As work continues towards defining and implementing effective policy on the use of AI methods, increasing attention is also paid to Explainable AI (XAI) and connected concepts such as Interpretable Machine Learning.  Recent efforts to disentangle these concepts into specific modalities distinguish between ‘post-hoc’ or ‘output’ explainability and ‘model’ explainability. The former, which entails ‘explaining’ an output from the AI by connecting it to certain features in the input, has received much attention, as it yields methods for assessing, potentially, both inherently black-box models such as various forms of deep neural networks, systems that are deliberately kept from public review through e.g. trade secrets or public secrecy acts, as well as models that are more transparent. However, without model introspection it is often hard to reach general results that are not based on statistical probabilities, which is not always satisfactory. In contrast, the latter form of explainability (also called ‘transparency’) can, under certain circumstances, be used to prove definite properties of the system, such as the relevance or irrelevance of some particular input feature, or compliance with some specific limits on bias.

Another issue that has received additional scrutiny in recent years is resource use and accessibility of AI models. The most successful and well-known current black-box model implementations are all incredibly large-scale, and, in the case of language models, almost solely focused on language with a very large presence on the web. In contrast, languages with many speakers and a large, but non-digitally available literary history, receive far less attention from AI research. Likewise, smaller and poorer organisations may have difficulties accessing AI solutions for appropriate tasks, simply due to the relatively large resource requirements of the types of models that are currently in vogue.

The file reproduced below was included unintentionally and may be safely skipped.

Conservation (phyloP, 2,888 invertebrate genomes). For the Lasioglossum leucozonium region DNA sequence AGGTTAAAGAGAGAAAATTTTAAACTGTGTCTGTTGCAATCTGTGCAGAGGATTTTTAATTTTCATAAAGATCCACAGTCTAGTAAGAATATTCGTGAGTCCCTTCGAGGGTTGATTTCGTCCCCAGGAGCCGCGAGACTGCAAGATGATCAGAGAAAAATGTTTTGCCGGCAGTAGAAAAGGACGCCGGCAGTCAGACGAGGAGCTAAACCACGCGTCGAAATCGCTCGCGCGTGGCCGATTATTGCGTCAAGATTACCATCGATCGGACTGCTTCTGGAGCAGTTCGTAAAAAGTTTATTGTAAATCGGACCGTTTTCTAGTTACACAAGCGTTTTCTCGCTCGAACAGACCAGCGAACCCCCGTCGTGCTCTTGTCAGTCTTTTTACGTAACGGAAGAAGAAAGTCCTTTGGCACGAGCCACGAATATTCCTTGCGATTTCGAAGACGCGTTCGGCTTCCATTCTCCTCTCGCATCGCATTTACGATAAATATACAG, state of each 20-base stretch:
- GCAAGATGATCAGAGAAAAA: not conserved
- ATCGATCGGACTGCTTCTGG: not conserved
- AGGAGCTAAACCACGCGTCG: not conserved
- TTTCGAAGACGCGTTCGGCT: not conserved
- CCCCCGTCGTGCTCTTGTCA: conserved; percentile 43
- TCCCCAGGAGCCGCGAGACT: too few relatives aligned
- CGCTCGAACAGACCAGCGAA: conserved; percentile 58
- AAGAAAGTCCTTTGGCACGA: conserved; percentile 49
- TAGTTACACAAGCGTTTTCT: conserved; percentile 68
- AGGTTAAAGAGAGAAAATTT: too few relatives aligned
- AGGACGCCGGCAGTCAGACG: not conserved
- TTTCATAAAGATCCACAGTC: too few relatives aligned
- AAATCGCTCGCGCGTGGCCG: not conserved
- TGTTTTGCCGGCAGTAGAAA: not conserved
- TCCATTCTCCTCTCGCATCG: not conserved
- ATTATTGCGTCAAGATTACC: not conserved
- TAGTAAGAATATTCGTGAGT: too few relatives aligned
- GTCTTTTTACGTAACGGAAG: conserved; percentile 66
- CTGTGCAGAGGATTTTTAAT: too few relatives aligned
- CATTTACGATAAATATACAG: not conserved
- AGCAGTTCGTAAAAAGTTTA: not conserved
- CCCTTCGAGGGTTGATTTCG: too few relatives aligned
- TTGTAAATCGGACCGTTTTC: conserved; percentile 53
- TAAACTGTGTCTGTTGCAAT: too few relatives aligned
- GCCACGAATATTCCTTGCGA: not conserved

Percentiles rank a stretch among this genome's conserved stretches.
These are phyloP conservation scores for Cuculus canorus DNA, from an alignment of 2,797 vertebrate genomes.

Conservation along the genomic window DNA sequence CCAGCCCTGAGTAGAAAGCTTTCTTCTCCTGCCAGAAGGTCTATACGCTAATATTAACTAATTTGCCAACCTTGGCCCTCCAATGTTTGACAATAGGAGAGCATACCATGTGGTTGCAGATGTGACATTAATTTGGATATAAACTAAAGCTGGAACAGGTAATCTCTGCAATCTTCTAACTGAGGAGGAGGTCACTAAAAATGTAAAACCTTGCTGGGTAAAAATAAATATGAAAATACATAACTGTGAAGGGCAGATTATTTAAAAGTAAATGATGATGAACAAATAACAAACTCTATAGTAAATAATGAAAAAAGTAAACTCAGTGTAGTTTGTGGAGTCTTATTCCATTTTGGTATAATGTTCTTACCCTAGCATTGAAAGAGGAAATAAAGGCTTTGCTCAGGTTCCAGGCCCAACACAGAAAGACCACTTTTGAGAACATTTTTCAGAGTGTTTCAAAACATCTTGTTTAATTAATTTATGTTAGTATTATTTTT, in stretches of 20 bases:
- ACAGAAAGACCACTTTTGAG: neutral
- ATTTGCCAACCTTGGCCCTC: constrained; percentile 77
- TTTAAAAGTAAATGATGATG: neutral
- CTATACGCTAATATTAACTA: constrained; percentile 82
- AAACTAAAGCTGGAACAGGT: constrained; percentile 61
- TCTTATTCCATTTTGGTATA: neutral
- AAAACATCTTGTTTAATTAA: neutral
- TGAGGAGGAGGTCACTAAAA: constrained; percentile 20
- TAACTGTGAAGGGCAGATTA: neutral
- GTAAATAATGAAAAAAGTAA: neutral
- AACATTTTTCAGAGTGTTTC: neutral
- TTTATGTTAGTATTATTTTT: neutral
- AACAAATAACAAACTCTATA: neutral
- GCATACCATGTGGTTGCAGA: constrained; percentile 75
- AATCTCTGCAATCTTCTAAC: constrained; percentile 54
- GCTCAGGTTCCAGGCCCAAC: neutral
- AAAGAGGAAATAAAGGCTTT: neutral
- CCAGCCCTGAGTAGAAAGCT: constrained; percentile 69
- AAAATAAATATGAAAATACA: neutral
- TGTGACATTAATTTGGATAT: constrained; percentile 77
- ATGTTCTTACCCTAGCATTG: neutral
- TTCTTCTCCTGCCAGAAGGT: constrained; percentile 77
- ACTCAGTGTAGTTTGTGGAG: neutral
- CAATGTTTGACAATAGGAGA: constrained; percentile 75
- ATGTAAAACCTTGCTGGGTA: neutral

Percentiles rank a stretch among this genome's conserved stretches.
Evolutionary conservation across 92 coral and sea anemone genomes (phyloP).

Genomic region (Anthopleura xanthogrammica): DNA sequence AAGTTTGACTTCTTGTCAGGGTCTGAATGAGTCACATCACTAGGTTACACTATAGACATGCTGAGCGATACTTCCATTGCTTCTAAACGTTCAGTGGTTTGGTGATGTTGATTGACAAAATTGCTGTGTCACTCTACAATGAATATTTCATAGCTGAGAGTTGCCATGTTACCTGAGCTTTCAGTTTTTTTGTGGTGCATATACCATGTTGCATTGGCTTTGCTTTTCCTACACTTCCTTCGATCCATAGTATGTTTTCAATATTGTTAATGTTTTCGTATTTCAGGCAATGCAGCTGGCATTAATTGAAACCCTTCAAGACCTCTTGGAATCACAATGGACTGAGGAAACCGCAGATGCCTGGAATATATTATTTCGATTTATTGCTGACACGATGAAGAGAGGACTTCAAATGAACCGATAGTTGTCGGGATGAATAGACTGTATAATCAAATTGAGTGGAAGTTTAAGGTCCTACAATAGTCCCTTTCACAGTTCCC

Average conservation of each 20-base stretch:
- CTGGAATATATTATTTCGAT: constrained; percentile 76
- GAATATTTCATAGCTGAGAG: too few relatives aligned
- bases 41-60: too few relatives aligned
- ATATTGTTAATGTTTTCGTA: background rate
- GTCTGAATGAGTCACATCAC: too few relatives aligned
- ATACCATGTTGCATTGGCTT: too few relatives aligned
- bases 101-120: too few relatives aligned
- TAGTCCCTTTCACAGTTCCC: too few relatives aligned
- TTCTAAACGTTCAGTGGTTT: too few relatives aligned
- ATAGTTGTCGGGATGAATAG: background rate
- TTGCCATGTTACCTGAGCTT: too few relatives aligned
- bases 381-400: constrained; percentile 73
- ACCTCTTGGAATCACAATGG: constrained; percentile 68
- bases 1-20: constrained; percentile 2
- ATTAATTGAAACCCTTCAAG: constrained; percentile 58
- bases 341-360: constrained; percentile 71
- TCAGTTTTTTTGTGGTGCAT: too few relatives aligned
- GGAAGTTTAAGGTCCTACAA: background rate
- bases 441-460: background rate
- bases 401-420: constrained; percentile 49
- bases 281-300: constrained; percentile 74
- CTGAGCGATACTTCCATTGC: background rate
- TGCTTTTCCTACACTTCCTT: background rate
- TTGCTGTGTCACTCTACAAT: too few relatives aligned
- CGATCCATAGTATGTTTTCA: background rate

Addressing these and similar issues, some approaches have attempted to leverage human knowledge about the problem structures and/or use cleverly designed data sets in order to let machine learning models arrive at reasonably accurate results using less resources. Often, these approaches are also more transparent than more data-centered ones, by virtue of having more human involvement in their construction. However, for many of the same reasons that AI research prefers languages where there is lots of data to experiment on, it also prefers the models that perform well under those specific circumstances, and these alternate approaches are not all well known, even among researchers, and certainly not among industry practitioners.  

The HMIEAI workshop will deal with heterodox methods of machine learning that offer advantages compared to black-box methods both in terms of transparency and resource efficiency, including reduced need of training data. Within this broad remit, methods that are empirically proven on real-world problems are preferred, though in particular cases, promising benchmark results or theoretical properties are sufficient for inclusion. An important part of the workshop will be to generate cross-pollination between various approaches, exploring where different solutions to similar problems can be combined to further improve the final results and insights. The workshop aims at bringing together researchers from different specialized communities in a joint dialog towards a better understanding of the challenges of transparency, interpretability and use of resources.

The particular focus of the workshop will be the way human intentions and knowledge are encoded in both the initial model (through hyperparameters, network design, direct programming of the model etc.) and the training data (through selection, encoding, curation, feature engineering etc.) and how this contributes to a transparent learned model. An additional focus is on the way this transparency translates concretely to (i) human understanding of the AI system, and thus the use of the system as independently interesting research outputs, and (ii) the opportunity to make absolute claims about the behaviour of the model, e.g. in terms of fairness, bias, and in- or exclusion of certain inputs in its computation.

A final focus will be on various kinds of resource efficiency, in particular in comparison to e.g. Large Language Models and other models that rely on millions, billions, or even trillions of parameters, and/or extensive training on supercomputers. While the models included need not yield bleeding edge results on benchmarks, they should ideally be demonstrated to reach useful levels of accuracy using less resources than a comparable black-box system.